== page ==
|There's more than one way to do things|
If we take a step back and ask: "How do you learn anything worthwhile?" For ME it would be to start by surrounding yourself with everything having to do with the subject. In the case of Perl it's fortunate that there are lots of ways to do that.
I started learning Perl by surrounding myself with it as much as possible. I bought the recommended books in both paper and digital format. I have the Perl Cookbook on the home screen of my phone. My laptop's desktop background is the face of a camel (no — seriously >> It's a portrait of a camel). I shadow good Perl programmers by coming here to the Monastery and reading the blogs of well know people in the community. I've gone to a Perl user's meeting through Meetup.com (Check out if there's a local Perl Monger's group near you.) When I go out there's a Perl book in my hand with a notebook. I keep the radio off in my car to give me space to think about projects (Perl and otherwise). Like I said: Surrounded — Completely :-))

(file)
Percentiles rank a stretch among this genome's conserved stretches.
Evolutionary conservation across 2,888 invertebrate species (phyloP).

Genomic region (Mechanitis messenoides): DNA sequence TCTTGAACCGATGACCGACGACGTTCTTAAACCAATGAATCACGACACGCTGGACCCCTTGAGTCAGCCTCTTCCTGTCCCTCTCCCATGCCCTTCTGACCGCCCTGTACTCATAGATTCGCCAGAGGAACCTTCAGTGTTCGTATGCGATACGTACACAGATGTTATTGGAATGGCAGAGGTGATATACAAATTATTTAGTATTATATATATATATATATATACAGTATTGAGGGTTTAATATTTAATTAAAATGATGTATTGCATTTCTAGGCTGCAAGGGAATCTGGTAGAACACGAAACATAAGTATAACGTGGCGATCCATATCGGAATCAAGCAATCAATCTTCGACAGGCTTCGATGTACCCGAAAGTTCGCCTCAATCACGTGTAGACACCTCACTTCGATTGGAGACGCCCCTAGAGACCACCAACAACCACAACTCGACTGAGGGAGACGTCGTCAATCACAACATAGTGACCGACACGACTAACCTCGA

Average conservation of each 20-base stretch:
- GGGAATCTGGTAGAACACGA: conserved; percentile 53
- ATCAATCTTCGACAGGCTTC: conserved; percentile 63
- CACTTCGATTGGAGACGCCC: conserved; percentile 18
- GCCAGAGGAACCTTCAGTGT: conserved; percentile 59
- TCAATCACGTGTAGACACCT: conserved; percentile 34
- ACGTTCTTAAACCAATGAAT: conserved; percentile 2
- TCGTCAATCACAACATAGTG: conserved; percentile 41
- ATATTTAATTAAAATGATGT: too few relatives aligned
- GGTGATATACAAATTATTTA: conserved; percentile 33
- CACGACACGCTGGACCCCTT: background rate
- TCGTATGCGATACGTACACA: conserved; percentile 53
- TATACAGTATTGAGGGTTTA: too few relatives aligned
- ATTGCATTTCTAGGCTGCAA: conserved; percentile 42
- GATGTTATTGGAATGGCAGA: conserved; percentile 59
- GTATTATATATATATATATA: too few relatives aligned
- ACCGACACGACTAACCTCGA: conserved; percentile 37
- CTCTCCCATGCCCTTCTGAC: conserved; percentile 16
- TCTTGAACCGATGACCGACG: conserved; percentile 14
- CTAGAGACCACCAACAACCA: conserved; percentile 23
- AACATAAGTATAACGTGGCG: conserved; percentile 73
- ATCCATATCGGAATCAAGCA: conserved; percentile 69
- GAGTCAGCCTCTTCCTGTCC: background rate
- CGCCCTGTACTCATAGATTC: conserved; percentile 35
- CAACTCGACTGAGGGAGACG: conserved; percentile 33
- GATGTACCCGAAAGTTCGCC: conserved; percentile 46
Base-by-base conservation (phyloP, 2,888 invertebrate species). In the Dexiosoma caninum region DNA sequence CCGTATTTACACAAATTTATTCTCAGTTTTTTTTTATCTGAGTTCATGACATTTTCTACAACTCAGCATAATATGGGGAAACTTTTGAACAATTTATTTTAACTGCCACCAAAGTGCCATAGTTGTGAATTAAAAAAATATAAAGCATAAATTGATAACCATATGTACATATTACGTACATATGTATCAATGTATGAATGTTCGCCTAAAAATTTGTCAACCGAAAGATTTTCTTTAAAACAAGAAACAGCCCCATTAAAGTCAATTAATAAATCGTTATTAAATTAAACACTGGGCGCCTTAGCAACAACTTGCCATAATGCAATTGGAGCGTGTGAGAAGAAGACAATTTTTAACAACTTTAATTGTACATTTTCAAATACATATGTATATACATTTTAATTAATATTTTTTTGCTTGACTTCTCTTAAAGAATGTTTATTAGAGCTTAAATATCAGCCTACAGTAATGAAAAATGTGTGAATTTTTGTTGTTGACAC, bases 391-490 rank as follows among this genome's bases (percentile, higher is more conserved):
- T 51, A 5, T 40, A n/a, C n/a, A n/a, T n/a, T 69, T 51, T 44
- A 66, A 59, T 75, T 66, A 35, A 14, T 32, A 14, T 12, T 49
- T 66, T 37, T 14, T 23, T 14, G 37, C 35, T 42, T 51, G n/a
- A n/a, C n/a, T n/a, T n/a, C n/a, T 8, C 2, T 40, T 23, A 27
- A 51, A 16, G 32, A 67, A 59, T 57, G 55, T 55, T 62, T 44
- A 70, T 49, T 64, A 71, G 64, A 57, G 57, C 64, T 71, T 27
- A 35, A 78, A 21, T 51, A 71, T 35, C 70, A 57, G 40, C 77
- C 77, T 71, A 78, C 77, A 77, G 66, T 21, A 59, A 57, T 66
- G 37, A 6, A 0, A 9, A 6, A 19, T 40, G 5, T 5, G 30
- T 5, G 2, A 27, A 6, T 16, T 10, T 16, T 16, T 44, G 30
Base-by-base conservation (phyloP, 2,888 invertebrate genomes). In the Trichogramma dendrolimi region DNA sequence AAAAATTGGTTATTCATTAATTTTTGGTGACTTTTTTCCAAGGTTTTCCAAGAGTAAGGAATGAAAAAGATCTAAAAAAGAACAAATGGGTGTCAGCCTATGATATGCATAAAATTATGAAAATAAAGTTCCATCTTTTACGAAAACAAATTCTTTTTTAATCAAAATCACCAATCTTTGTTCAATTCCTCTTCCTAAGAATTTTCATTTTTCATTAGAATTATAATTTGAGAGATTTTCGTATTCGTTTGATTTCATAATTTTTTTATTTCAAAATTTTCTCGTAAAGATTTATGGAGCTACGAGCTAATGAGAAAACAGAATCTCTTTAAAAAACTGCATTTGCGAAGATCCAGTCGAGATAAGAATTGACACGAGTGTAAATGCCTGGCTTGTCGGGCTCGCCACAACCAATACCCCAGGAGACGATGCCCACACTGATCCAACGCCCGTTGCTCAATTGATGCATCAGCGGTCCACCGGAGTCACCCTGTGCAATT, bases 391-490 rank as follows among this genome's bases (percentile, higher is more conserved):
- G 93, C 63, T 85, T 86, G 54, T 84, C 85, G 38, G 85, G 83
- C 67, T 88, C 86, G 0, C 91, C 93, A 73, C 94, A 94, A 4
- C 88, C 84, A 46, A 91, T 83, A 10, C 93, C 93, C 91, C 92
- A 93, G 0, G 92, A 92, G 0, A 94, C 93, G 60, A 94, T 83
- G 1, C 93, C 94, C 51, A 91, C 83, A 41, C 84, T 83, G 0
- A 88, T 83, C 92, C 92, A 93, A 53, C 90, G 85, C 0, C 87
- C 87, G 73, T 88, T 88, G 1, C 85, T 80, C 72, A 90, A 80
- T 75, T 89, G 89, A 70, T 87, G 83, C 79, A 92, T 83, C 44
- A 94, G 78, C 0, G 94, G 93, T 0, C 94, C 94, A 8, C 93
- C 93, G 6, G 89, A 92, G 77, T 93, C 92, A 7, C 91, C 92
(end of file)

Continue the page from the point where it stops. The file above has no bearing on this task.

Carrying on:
If you want to learn anything that's worth learning (like Perl, the guitar, math or how to draw etc.) they take a significant amount of your life to learn well (let alone to master). According to Malcolm Gladwell in Outliers, the 'magic number' is 10,000 hours. So patience would be my biggest recommendation. ;-)
As for books, if you're new to programming and the UNIX environment I would highly recommend Elements of Programming with Perl. If you're more advanced than that, I would agree with the previous mentions of Learning Perl and/or Perl Cookbook.
Good luck and have fun learning Perl!
"...the adversities born of well-placed thoughts should be considered mercies rather than misfortunes." — Don Quixote